How to Complain about Faulty Equipment

Cartoon © 2006 Ken Pyne. Reproduced here with permission.

Most people have no idea how to complain when things go wrong.

Most people will not COMPLAIN IN WRITING.

Those that do will not check spelling, punctuation or grammar, and lose credibility because it looks like a 6 year old typed it.

Those who manage to pass that hurdle will ramble on for pages without actually stating WHAT THEY WANT THE COMPANY TO DO.

Here's an example of a letter, which includes full information without irrelevant rambling about your bad leg or your sick mother! (I've used "Z-box" as an example, although I have never needed to complain to xxxx and I'm not suggesting that you would, either!)

You should TYPE your letter so that anyone can read it and post it by Signed For Delivery.


Your full name, address and daytime 'phone number.

(If you use email, be sure to include, also, at least two working email addresses for the reply and make sure that you "white list" the domain of the company so that any reply does not get trashed! If you receive no reply after one working day, use letter post.)

Your equipment make, model number, serial number.

Your xxxx contract number and card number.


Dear xxxx,

My Z-box has been exhibiting the following fault(s) for the last two days:

Picture breaks up into coloured squares.

Horizontal lines appear on picture every Wednesday at 3pm.

I have had an independent engineer examine the system and he confirms that the Z-box is at fault.

Please arrange to replace this faulty unit, at no cost to me, as soon as possible within the next seven days.

Yours faithfully,

Your Name.

This should result in a 'phone call or letter offering to put right the problem - possibly at a cost to you.

If you feel you should not have to pay, or the cost is unreasonable, stay calm and state your case.

Firstly, under the Consumer Protection Act and Sale of Goods Act you have certain rights. These rights may vary slightly, dependent on circumstances, but in general a piece of equipment can be expected to last for "a reasonable amount of time". What is "reasonable" for any particular circumstance and equipment can be decided by a judge but it can be as much as six years.

So, if the company states that you are outside your 12 month warranty, this doesn't matter. Their warranty is in addition to your rights as a consumer and not instead of them!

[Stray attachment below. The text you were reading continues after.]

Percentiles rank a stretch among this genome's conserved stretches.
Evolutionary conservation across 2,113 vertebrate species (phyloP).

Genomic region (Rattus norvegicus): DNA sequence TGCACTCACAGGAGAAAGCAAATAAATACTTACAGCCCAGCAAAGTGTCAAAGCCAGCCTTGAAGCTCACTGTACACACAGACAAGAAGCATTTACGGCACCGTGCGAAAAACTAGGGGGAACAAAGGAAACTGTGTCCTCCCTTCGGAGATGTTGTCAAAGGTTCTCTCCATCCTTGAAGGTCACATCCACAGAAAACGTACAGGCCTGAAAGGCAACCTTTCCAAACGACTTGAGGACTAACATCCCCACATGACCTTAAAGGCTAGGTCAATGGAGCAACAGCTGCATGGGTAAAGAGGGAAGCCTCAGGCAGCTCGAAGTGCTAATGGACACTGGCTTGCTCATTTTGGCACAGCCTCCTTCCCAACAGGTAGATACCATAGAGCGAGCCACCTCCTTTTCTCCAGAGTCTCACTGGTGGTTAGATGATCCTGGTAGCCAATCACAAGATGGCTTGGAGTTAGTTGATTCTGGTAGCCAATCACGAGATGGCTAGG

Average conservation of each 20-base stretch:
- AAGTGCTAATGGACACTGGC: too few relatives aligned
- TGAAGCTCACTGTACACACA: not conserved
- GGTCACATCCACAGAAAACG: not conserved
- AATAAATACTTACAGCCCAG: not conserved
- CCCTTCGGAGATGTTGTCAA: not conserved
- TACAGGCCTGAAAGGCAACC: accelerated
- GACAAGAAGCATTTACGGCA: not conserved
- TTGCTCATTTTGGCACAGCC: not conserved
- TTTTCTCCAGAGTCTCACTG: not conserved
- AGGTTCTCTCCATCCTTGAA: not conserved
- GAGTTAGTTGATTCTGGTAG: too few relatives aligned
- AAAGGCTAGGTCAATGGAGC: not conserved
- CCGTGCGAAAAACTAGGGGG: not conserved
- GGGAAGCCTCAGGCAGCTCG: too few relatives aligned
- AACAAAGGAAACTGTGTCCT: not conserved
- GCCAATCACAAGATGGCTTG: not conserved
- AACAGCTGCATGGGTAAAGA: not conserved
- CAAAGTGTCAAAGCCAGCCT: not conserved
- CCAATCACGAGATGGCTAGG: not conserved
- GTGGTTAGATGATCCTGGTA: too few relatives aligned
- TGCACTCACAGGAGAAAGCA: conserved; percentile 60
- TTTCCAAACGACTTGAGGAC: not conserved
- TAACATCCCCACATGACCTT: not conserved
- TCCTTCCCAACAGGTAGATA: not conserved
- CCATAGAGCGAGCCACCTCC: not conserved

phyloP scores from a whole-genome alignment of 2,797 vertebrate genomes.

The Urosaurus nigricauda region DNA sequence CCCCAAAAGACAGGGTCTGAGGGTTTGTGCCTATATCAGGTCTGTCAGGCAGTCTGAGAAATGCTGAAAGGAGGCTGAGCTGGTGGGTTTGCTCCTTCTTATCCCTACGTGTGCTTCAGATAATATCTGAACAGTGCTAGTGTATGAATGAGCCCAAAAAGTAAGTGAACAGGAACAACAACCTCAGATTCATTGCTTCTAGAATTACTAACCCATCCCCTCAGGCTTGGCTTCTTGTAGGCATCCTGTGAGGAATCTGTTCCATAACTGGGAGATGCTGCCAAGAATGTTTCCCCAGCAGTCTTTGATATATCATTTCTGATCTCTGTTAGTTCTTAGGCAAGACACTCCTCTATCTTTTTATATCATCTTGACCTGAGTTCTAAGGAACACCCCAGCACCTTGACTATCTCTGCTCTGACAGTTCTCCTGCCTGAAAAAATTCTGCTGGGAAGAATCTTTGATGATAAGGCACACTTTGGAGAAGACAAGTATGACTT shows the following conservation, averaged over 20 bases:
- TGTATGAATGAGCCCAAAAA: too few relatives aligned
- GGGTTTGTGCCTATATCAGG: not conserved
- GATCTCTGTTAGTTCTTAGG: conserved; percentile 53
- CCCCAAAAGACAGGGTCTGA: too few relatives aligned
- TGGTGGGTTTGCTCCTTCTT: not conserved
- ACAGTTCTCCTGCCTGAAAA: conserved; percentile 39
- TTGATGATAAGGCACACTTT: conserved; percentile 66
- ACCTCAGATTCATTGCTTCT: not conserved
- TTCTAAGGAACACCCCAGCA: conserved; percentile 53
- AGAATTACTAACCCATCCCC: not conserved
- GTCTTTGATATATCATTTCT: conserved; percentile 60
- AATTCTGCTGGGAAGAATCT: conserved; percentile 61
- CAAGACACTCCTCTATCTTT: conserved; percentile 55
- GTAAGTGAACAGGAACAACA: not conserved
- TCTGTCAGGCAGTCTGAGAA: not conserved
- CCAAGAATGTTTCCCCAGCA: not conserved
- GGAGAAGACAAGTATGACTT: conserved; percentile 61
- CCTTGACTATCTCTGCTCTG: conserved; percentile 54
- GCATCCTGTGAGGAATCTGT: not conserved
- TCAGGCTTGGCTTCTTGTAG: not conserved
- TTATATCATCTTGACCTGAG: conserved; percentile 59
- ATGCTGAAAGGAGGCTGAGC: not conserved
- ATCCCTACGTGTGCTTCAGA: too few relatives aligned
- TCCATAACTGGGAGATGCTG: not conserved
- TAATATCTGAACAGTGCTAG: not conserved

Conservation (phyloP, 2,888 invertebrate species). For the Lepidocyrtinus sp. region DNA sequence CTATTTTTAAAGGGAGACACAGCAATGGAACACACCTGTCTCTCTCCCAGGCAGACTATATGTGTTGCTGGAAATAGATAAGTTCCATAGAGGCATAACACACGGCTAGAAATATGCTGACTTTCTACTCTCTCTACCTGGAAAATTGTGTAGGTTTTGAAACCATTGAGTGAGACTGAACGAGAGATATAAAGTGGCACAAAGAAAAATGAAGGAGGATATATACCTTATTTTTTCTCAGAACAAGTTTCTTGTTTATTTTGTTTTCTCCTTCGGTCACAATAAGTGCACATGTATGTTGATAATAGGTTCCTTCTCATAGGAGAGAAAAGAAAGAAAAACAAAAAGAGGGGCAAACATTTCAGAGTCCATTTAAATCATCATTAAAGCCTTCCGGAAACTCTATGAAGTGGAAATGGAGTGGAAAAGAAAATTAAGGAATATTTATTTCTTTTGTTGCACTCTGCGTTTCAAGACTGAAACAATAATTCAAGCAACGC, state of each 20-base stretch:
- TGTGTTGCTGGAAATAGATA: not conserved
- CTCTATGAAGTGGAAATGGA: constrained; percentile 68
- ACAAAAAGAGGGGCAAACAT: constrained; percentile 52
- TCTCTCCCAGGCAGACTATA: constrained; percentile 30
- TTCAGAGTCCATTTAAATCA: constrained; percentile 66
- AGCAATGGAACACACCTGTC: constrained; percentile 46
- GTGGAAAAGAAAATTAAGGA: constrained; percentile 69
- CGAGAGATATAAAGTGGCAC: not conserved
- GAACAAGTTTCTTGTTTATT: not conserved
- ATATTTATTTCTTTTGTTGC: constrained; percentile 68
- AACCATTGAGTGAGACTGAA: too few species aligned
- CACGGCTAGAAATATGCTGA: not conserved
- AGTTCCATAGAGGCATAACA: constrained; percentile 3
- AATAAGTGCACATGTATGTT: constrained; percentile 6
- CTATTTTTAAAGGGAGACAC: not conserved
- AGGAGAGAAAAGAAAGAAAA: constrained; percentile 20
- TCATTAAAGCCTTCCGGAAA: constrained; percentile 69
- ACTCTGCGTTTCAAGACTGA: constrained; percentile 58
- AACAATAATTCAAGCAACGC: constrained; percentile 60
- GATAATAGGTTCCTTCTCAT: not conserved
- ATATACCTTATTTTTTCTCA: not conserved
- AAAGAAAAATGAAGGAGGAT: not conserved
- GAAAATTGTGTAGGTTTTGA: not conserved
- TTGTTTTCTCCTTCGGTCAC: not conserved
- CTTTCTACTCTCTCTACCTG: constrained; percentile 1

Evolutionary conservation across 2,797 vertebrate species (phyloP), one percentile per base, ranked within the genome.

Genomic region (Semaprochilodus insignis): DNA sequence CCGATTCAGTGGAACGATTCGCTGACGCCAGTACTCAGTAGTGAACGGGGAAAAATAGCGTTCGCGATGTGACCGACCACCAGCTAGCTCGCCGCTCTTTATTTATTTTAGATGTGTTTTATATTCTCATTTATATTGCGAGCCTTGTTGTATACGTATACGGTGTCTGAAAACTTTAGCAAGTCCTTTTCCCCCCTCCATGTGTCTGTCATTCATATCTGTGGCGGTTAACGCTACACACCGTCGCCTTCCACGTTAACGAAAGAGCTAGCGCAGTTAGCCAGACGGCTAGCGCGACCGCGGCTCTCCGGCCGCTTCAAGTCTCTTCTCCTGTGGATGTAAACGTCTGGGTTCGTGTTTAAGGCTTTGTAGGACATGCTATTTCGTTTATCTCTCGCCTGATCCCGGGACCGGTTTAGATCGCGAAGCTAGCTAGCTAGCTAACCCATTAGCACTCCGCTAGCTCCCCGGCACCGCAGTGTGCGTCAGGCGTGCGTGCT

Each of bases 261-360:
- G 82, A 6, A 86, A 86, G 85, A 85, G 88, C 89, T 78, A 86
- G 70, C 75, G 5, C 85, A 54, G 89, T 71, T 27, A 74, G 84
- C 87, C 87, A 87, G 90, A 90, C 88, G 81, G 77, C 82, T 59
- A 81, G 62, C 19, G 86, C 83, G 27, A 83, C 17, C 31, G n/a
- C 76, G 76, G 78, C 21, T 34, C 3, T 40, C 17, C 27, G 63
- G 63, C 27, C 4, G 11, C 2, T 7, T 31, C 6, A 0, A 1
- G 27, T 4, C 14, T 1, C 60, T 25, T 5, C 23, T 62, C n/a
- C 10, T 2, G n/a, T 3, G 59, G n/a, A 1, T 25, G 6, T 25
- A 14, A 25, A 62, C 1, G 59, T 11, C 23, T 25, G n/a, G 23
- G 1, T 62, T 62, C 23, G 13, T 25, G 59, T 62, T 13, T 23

Consequently your response should be "thank you for your warranty but that is in addition to my rights as a consumer. Those rights state that goods should last a reasonable amount of time and in my opinion your goods have failed very early, and I'm sure a judge would agree with me. Therefore I would like you to replace the faulty goods at your expense."

Obviously you have to be reasonable about this. If the equipment is years old then you can't expect to get a brand new replacement. You may have to settle for refurbished and maybe a different make/model. You can't really ask for anything other than that it works as intended.

Also, if you have "abused" the equipment in some way, say by spilling liquid onto it or by causing it to overheat by shutting it in a cabinet, then you can expect to have to pay at least something towards the cost of replacement. But be prepared to negotiate.

If the company is intransigent (i.e. won't budge) then you may like to try a little leverage. You could, for instance, offer to send the facts to your local M.P., newspaper and/or a television programme. If you are certain that other owners of the equipment have the same problem (as stated in the example letter) then mention this again. If the company has a socila media page, you could post the fact there - but do stick to FACTS and be polite.

Whatever happens, stay calm. If the phone conversation fails to reach agreement, write again to the company stating that you thank them for their offer but it is unacceptable and you are now going to pursue the case in the Small Claims Court unless you receive satisfaction within 7 days.

You can apply on-line and, although it costs about £65, you can claim this money back, as well as reasonable expenses. If your claim is reasonable, you stand an excellent chance of winning compensation.

At this point you won't want to be without your equipment any longer so you should probably consider getting it repaired or replaced independently. The cost of doing this can be included in your claim.

More information:-

How to complain

Small Claims on-line

Stuart Morrison

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How to Complain about Faulty Equipment